Regulatory authorities require that clinical research sites use standard operating procedures (SOPs) to ensure that their research is conducted in manner that protects the rights and safety of study subjects and the integrity of the research data collected. SOPS need to reflect the regulations and guidance documents that govern clinical research and do NOT need to be site/institution specific. The SOPs must be compliant with the regulations and guidelines and there needs to be a mechanism in place to ensure ongoing compliance by way of regular expert review.
The Network of Networks’ (N2) SOPs have been developed to be a national standardized set of operating procedures that are applicable to any therapeutic area. The goal was to develop one set of well-written SOPs that would cross all therapeutic areas in any given institution or research environment. This will greatly facilitate distribution, adoption and maintenance of one standard. It is strongly recommended that only one set of SOPs and related documents be used. Changes to the formal set of SOPs at the site/institutional level are NOT recommended and may result in the SOPs no longer being compliant. It is for this reason that the SOPs you will receive appear as print only PDF documents. Documents that assist the sites to ‘bridge’ between the SOPs and site-specific/local procedures (tools, checklists, sample forms, local guidance documents) are not part of the official SOP and can be created or adapted as needed, to meet the needs of the end user and as such.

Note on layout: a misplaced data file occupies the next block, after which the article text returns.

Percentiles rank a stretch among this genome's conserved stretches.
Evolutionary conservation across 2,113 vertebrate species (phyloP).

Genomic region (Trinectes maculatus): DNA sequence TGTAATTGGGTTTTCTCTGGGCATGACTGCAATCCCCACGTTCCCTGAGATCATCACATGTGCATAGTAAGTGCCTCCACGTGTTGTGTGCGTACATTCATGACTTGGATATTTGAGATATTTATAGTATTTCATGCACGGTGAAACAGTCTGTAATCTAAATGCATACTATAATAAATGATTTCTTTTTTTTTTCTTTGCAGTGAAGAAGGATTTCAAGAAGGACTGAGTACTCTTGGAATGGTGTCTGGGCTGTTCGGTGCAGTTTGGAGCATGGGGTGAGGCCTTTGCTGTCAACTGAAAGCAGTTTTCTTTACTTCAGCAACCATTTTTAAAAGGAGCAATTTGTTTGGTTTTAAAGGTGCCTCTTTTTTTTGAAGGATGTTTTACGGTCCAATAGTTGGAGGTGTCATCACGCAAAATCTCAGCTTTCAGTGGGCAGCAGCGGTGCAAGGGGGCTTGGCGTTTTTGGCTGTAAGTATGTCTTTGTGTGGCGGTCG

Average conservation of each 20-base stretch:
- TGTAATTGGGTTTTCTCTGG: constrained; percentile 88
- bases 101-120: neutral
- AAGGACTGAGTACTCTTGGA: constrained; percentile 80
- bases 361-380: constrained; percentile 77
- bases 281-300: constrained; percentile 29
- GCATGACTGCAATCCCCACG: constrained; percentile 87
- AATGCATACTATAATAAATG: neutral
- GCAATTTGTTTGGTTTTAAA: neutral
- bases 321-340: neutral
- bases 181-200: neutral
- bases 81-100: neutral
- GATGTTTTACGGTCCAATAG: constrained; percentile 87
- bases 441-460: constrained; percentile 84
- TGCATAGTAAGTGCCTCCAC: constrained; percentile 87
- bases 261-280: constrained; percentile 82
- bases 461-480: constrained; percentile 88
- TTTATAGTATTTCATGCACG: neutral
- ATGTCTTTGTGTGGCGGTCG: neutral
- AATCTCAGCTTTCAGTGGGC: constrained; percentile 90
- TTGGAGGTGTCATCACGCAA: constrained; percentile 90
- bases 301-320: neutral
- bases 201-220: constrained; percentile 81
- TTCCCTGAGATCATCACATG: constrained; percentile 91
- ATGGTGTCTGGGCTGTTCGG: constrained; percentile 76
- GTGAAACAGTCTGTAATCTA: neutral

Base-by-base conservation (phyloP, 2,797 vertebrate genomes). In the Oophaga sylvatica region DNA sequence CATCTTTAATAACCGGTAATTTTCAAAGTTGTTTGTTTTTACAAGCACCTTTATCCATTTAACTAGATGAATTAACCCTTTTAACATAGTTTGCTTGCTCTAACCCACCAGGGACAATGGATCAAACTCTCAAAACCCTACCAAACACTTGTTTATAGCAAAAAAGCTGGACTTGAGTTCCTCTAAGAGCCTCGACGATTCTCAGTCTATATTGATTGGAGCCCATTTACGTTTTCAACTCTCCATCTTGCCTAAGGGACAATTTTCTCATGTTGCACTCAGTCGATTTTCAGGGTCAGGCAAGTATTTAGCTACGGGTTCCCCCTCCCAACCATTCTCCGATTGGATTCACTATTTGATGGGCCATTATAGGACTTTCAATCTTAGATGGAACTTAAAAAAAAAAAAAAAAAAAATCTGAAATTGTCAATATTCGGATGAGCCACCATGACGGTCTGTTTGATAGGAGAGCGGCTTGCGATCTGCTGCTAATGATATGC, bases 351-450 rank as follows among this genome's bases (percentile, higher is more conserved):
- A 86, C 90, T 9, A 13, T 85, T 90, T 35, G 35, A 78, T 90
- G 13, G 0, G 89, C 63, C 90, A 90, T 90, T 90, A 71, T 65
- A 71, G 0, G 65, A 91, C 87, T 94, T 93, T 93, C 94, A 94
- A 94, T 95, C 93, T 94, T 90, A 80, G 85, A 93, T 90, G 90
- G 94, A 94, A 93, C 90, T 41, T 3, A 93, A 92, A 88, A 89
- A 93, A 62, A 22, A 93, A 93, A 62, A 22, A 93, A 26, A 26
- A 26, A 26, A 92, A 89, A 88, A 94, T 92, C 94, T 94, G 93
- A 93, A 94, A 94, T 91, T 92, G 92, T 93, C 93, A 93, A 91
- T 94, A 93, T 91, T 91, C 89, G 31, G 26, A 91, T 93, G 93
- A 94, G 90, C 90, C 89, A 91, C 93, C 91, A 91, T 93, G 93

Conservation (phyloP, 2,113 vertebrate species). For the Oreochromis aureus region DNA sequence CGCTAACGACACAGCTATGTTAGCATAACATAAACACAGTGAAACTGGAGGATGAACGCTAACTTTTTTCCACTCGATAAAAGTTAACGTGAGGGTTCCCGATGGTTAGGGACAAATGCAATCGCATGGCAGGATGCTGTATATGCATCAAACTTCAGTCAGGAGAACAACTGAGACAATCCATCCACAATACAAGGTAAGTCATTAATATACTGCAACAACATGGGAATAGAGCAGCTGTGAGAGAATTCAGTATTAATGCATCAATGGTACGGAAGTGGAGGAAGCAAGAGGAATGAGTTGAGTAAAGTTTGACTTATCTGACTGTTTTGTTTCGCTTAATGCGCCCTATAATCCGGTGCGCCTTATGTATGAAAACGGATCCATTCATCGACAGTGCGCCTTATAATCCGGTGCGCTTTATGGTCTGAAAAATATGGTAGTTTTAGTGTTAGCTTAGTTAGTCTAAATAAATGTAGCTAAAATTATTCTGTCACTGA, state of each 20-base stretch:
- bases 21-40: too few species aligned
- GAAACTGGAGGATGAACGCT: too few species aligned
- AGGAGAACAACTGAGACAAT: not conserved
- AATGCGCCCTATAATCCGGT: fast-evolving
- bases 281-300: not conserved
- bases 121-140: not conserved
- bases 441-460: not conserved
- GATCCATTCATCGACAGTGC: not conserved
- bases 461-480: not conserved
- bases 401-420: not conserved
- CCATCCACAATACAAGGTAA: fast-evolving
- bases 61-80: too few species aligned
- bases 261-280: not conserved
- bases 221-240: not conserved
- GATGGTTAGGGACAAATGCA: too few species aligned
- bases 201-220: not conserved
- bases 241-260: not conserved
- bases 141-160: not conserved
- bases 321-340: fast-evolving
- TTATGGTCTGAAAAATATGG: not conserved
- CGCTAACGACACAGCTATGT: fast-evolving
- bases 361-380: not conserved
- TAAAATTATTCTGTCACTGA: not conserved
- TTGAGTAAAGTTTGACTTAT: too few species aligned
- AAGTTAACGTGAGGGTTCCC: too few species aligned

These SOPs have been reviewed by an expert regulatory consultant and are compliant with Health Canada and US Food and Drug (FDA) regulations, the ICH-GCP Guidelines and the revised Canadian Tri-Council Policy Statement on Research Involving Human Subjects. N2 will ensure the SOPs are externally reviewed by an independent expert every two years or sooner, if dictated by changes in the above-noted regulations or guidance documents. It should be noted that the SOPs contain minimal text copied from regulations and explanations of why procedures are done. This information belongs in policies, not procedures. SOPs are designed to reflect ‘how’ a procedure is done, not ‘why’ it is done; the ‘why’ component is part of the training process. Study team members need to understand the ‘why’ concepts in order to be deemed suitably trained to perform these procedures. The reference list of regulations at the end of the procedure includes the applicable ‘why’ documents.
N2 SOPs are available to University of Alberta researchers conducting biomedical and clinical research. Contact us for your copy.